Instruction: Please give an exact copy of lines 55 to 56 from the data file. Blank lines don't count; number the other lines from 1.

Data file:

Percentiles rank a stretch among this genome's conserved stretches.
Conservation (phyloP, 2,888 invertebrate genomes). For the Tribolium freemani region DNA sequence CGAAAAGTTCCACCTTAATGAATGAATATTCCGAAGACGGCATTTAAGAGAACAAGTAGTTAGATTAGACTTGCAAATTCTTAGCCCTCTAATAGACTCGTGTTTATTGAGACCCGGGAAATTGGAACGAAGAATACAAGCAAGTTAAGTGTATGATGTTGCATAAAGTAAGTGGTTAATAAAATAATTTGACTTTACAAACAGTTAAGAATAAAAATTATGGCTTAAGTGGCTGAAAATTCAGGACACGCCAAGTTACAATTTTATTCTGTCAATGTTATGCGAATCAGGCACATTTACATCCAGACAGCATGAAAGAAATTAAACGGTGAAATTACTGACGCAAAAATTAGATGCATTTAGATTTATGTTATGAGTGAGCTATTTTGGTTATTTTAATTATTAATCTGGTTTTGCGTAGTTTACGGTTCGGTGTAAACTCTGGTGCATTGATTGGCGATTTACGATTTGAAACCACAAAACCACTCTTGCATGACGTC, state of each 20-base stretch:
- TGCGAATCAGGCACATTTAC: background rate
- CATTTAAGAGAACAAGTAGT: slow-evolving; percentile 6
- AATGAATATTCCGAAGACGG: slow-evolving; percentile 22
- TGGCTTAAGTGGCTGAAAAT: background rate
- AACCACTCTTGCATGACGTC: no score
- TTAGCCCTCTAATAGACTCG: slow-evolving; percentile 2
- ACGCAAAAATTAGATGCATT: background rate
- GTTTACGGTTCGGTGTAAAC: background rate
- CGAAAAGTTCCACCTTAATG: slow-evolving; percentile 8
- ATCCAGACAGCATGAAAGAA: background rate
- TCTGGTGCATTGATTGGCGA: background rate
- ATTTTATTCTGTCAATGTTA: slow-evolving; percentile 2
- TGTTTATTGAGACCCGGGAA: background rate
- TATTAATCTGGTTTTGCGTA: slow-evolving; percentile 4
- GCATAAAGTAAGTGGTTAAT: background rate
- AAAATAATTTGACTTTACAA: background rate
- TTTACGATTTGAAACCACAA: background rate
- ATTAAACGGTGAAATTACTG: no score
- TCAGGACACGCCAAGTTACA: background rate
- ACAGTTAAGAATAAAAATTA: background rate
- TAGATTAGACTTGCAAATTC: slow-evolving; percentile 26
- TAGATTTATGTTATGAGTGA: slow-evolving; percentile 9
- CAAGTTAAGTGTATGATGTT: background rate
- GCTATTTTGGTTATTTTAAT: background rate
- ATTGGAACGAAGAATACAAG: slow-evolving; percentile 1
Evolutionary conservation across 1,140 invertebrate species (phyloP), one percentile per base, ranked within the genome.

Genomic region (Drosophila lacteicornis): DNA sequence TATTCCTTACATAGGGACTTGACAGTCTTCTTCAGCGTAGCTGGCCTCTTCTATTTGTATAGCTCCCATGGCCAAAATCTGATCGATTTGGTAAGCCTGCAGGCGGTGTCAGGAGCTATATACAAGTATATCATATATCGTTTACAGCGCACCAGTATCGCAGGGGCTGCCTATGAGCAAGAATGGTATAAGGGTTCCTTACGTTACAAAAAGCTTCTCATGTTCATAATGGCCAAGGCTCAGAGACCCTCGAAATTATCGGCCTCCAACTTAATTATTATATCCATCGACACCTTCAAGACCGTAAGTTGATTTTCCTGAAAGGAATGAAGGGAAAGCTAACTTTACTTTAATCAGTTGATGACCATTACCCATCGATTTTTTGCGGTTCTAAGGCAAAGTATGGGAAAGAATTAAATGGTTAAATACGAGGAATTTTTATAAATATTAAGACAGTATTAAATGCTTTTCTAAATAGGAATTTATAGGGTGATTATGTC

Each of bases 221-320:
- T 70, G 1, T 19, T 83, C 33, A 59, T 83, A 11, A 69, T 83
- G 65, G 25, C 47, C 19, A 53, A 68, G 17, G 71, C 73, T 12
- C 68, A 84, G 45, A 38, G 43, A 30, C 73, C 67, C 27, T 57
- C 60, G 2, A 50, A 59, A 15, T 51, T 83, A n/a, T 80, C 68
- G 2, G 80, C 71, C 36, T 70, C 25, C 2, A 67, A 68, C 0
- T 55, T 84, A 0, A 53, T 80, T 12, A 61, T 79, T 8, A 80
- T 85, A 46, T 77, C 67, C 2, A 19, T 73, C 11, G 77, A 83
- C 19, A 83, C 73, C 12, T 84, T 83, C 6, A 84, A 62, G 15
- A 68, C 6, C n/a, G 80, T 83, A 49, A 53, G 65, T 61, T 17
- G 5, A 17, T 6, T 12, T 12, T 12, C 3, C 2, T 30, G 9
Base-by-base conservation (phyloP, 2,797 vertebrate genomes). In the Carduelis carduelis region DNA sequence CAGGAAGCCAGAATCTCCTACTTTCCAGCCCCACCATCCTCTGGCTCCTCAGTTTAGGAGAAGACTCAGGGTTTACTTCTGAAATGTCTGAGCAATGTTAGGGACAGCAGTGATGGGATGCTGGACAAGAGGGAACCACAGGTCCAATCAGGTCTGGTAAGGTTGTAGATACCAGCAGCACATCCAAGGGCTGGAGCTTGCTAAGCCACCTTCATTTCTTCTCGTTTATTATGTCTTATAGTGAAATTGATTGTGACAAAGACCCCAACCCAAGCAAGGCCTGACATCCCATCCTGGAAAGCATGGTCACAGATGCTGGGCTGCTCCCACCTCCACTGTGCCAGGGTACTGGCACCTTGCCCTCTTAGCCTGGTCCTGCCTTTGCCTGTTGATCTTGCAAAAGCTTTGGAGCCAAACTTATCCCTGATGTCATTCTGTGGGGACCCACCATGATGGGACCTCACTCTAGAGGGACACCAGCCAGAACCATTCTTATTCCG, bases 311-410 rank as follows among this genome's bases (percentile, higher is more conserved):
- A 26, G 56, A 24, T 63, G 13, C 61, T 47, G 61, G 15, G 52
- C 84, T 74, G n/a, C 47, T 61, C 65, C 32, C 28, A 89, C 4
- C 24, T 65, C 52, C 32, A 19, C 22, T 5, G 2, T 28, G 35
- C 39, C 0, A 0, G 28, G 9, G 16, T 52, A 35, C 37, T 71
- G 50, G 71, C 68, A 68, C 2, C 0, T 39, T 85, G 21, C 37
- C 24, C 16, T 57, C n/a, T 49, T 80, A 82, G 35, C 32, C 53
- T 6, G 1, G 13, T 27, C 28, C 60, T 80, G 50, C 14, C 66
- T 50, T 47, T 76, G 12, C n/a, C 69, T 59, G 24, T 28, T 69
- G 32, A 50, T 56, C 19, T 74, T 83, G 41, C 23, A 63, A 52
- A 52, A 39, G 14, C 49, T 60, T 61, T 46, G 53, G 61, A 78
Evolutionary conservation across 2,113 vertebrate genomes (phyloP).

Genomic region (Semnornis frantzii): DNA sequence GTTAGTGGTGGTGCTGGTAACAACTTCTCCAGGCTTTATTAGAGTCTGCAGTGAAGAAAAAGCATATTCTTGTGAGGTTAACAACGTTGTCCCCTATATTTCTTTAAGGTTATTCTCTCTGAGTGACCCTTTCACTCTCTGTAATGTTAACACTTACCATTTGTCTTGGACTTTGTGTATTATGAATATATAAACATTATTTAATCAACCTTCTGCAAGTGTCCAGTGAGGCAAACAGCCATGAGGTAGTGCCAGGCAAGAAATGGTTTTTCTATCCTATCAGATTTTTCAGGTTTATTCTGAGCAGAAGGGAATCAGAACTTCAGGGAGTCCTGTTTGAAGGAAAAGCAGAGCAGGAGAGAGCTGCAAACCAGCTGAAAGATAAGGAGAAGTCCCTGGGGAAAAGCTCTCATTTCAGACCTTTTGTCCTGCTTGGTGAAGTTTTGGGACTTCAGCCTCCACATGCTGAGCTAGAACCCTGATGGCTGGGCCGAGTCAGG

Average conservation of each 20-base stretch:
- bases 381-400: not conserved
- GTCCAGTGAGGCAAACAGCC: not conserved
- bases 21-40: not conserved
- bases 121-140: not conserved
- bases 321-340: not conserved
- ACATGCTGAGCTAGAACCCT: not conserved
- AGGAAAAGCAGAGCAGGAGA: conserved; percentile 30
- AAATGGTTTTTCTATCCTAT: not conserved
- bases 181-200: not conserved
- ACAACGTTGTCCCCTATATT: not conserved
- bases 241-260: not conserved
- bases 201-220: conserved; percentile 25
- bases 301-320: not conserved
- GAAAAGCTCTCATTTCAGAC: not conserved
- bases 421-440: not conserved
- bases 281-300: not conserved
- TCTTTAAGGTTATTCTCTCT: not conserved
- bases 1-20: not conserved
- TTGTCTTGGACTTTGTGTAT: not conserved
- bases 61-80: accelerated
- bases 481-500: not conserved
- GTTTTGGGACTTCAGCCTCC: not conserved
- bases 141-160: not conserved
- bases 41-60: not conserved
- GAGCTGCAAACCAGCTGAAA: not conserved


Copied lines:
- bases 381-400: not conserved
- GTCCAGTGAGGCAAACAGCC: not conserved